In similar fashion, now looking ahead, I want to acknowledge all members of the new Board of Alders and our city clerk. I congratulate you and salute your willingness to help move New Haven forward in that capacity. There can be no weak link in the chain of responsibility extending to each and every city resident; each of you Alders is that link to residents in your ward. I am glad to have fallen in step with you for this next term; I look forward to working with you to the benefit of our city and its people.

I am struck, as many others seem to be, by the manner in which circumstance presents itself at this crossroads in our city’s history. Yes, we now have our first new mayor in 20 years; yes, last year Yale inaugurated its first new president in 20 years, and yes, there’s a new superintendent at New Haven Public Schools for the first time in 20 years.

And yes, last year the city celebrated 375 years since its founding, and I now happen to be our city’s 50th mayor. With all credit to the voters in our city for their selection, I also happen to be the first woman in New Haven elected to serve in this position.

And while we’re citing statistics, I also happen to be just the second African-American mayor of New Haven. In that regard, we all stand on the shoulders of John Daniels, the first person of color to serve in this office, now a generation ago.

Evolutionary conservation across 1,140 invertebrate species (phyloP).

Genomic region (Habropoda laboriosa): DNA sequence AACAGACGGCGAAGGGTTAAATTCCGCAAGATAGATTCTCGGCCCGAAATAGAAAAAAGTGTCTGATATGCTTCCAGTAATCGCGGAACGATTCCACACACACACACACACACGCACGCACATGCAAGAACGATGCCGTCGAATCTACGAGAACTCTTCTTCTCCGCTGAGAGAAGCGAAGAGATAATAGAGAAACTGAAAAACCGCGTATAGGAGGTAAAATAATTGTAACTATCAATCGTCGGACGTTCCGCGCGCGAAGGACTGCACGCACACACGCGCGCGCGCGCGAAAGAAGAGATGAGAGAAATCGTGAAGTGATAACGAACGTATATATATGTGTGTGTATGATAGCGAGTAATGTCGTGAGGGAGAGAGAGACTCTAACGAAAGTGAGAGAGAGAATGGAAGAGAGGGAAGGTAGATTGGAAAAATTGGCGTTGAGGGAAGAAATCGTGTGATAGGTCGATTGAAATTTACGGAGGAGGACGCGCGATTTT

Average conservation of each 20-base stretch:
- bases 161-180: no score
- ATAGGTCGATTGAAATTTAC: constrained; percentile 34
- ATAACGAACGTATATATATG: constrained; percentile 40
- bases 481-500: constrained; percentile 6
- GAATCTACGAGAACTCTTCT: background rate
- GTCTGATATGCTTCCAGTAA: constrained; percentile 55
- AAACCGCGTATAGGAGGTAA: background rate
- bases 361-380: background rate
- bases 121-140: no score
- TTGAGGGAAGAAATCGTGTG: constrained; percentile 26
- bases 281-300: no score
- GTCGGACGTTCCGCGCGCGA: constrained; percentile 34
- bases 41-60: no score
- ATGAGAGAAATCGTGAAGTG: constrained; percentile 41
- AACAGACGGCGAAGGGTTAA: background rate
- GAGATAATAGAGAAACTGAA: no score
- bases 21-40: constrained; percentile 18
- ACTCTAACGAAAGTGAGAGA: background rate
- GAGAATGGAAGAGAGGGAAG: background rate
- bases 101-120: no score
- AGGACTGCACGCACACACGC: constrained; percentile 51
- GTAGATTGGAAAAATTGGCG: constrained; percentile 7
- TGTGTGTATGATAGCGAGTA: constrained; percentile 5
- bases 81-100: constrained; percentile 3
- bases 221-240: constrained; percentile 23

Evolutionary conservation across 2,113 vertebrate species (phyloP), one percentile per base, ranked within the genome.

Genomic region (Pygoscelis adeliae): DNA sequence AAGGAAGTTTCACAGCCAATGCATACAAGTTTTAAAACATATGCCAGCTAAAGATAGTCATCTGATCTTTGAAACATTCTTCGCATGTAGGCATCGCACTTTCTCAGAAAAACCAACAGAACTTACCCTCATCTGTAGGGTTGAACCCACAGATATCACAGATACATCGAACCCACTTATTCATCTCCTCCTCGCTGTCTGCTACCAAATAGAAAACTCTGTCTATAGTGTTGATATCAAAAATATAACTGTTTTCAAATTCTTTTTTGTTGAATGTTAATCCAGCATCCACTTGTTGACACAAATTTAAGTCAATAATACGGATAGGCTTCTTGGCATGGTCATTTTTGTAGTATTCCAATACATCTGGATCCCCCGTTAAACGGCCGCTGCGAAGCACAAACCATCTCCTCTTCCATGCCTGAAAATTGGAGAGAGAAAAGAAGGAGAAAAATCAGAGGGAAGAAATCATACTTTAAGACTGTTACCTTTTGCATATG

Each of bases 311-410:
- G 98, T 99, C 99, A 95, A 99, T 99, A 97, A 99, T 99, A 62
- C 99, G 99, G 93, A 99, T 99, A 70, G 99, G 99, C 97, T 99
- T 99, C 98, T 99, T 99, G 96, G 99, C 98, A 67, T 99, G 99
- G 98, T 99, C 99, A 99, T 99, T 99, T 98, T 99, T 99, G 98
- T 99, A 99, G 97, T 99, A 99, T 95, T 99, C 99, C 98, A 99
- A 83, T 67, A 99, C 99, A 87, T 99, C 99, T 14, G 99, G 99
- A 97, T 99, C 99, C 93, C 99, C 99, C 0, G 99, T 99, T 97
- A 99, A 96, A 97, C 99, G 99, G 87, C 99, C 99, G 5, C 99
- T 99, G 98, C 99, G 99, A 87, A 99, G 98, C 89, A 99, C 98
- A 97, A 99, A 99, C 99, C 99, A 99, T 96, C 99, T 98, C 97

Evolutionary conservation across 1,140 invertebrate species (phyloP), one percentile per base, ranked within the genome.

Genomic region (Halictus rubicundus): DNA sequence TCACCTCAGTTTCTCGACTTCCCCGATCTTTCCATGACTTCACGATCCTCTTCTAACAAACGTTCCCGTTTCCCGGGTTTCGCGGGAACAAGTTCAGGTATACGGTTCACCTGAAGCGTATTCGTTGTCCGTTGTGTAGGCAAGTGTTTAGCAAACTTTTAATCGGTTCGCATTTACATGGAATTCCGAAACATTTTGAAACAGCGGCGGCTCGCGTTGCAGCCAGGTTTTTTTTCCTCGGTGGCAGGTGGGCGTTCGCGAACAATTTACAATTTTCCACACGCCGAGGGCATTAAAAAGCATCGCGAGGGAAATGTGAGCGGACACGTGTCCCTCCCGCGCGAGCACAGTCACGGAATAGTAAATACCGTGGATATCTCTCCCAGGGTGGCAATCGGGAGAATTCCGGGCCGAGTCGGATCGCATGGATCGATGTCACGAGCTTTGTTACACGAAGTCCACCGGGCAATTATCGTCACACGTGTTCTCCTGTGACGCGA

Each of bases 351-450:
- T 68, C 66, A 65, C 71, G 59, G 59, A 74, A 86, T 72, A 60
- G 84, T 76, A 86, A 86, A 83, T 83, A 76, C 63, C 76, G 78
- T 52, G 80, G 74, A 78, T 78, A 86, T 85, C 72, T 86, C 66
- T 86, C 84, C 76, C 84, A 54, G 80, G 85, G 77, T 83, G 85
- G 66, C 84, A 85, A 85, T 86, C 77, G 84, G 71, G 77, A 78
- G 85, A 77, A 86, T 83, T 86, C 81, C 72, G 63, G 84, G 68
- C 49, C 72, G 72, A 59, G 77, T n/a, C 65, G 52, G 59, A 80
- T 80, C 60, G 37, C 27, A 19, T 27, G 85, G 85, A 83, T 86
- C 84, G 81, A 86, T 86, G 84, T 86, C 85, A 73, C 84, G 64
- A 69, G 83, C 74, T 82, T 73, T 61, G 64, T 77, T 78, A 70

But I will tell you today, with all due respect for New Haven’s extraordinary history, and with a nod to our city’s notable place in American history, I am more excited about New Haven and its prospects for the next two years. This term ahead represents New Haven’s unwritten history – none of us has ever been here before and our collective potential is positively inspiring.

You know that admonition to campers and pioneers that they should leave only footprints after they blaze new trails? Well I don’t necessarily buy it for us in New Haven. We are going to make an impression in the very near future. We are going to make an impression on city residents, on those in surrounding communities, we’re going to get their attention in Hartford and across Connecticut, and we’re going to make an impression far beyond that.

That’s why I’m excited to see you here today and that’s why I’m glad we’re together for this historic event.

With that in mind, I would also like to characterize this afternoon’s proceedings as something of a dedication ceremony. As your new mayor, I am dedicated to the best and brightest future for New Haven – as mayor, I am dedicated to achieving that in policy areas that are distinct, yet inseparably related.